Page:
SOCIAL MEDIA FOR SUPPLEMENT MAKERS (PART I)

The “Like” With A Bite – FDA Warning Letter Puts Supplement Makers On High Alert

Companies have come to recognize social media as an important communication venue for   engaherbalcapsulesging consumers, who are spending more and more time online. In the more informal world of social media, product makers and retailers work hard at being interactive and approachable. It is generally accepted that exchanging dialogue with a company’s fans or audience on social media pages leads to a more positive overall perception of the company and its products.

The primary desired result of social media engagement is to build relationships that encourage brand loyalty. In building such relationships, using the language and communication style of the audience is one of those intangible yet incredibly important factors that contribute to social media success. Businesses looking to use social media keep these motivations top of mind. In practical application, companies will often hire social media managers to monitor their accounts on platforms such as Facebook® and Twitter®. The kinds of engagement that build relationships with an audience include “liking,” commenting on or re-posting (i.e. republishing) fan posts. On more traditional web sites, companies have included testimonials about services or products on blogs and product information pages.

Against this backdrop, the US Food and Drug Administration recently issued a warning letter to a Utah-based herbal supplement maker. The warning stated that the company, Zarbee’s, Inc., made promotional claims through social media interactions and postings which suggested their natural products were intended for use as drugs. The FDA’s definition of the term “drugs” includes any substance which is intended for treatment, cure, mitigation or prevention of disease, the disease in this case being coughs and colds.

According to the warning letter, the company endorsed or promoted personal testimonials from Facebook users on its page. As examples, the letter listed “Likes” and comments made by the company in response to page visitors:

  • “Liked” the comment: “…[product name] …I received the free sample…and…gave it to my daughter…I could not believe how well it worked! She was recently diagnosed with ADHD and put on medication…causing insomnia…”
  •  “Liked” the comment: “Love Zarbee’s this is the only medicine we use for our 2 year old. Colds and congestion clear up in 2 days.”
  • “Liked” the comment: “Received the sample for allergy relief and my husband had a terrible problem with allergies…he was very impressed on how well it worked for him…”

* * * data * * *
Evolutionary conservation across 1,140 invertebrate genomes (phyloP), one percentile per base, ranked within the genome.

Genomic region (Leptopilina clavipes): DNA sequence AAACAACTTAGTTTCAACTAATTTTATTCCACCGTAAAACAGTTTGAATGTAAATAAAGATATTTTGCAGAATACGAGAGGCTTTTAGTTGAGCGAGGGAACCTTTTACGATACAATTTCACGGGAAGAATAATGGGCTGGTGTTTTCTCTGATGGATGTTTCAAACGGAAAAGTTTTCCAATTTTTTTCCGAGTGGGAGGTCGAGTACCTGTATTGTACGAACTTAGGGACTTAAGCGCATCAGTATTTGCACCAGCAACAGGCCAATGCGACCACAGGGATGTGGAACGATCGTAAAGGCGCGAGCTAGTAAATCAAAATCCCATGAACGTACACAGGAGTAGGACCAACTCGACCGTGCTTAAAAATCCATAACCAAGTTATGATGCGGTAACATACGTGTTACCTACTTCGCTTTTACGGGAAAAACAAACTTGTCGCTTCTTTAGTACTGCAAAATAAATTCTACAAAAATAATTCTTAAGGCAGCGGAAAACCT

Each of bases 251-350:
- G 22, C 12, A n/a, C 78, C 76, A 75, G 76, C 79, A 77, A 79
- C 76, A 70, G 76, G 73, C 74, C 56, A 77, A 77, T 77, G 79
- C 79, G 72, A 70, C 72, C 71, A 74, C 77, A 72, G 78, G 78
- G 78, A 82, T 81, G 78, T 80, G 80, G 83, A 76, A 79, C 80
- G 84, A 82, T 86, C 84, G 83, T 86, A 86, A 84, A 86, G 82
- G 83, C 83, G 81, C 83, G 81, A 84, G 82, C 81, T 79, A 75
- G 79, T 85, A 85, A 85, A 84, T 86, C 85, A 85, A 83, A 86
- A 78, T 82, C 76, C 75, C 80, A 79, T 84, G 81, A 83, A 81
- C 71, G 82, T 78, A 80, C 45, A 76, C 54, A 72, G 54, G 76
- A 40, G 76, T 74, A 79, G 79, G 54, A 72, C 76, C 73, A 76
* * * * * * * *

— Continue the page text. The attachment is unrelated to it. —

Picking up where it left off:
• Commented, “Thank you for writing this!!! We love to hear that we have helped people…”
  • Commented, “… [W]e switched that item out with our [product name] which works great!!!”

FDA also noted posts the company had made on its own, and stated these posts provided additional evidence that the products were intended for use as drugs:

  • [Product name] extract…helps thin and loosen wet mucus coughs….
  • “Dark honey [an ingredient used in [product name] and [product name]… is clinically proven to calm coughs and sore throats in children…”.

It is not new in the world of regulatory law and science that statements which suggest a product acts like a drug will be reviewed as drug claims, and that such statements could call into question the approval status of the product as a drug. However, FDA’s observation that “liking” a third party’s comment on social media equates to an endorsement or promotion has not so far been a frequent occurrence. This letter highlights the risks for food, drug and cosmetics (and maybe even medical device) makers who use social media.  Most social media managers have used the Like button without giving much thought to government regulations. Under these circumstances, a random Like could cost the company a lot, yet not having a social media presence is also undesirable.

Once the FDA determines that a company has made claims that a product is intended for use as a drug or that it acts like a drug, the company is exposed to a threat of prosecution for selling an unapproved drug. Also, if the labeling for the product does not conform to the Food, Drug and Cosmetic Act and the regulations, it could be deemed misbranded. FDA alleged that the Zarbee’s social media statements risked violations for being unapproved drugs and for misbranding. 

[A warning letter is a notice that requires a response and further action. Unless the threat to public health and safety is immediate and significant, a warning letter is usually the first action that FDA takes, and if sufficient remedial actions are taken other enforcement may be averted.]

What can supplement or natural products makers do to protect themselves from an enforcement action?   I’ll discuss that in Part II of this two-part blog post.

Deanna Baxam is an attorney at Baxam Law Group, LLC. This post is provided for information purposes only. It is not intended as a substitute for consultation with a qualified attorney.
Copyright 2014, Baxam Law Group, LLC. All rights reserved, you are free to re-post with attribution.
Baxam Law Group, LLC
Law For Today’s Business ®
Find us on the web at: http://www.baxamlaw.com
Facebook: Baxam Law Group
Twitter: @innovationlawyr

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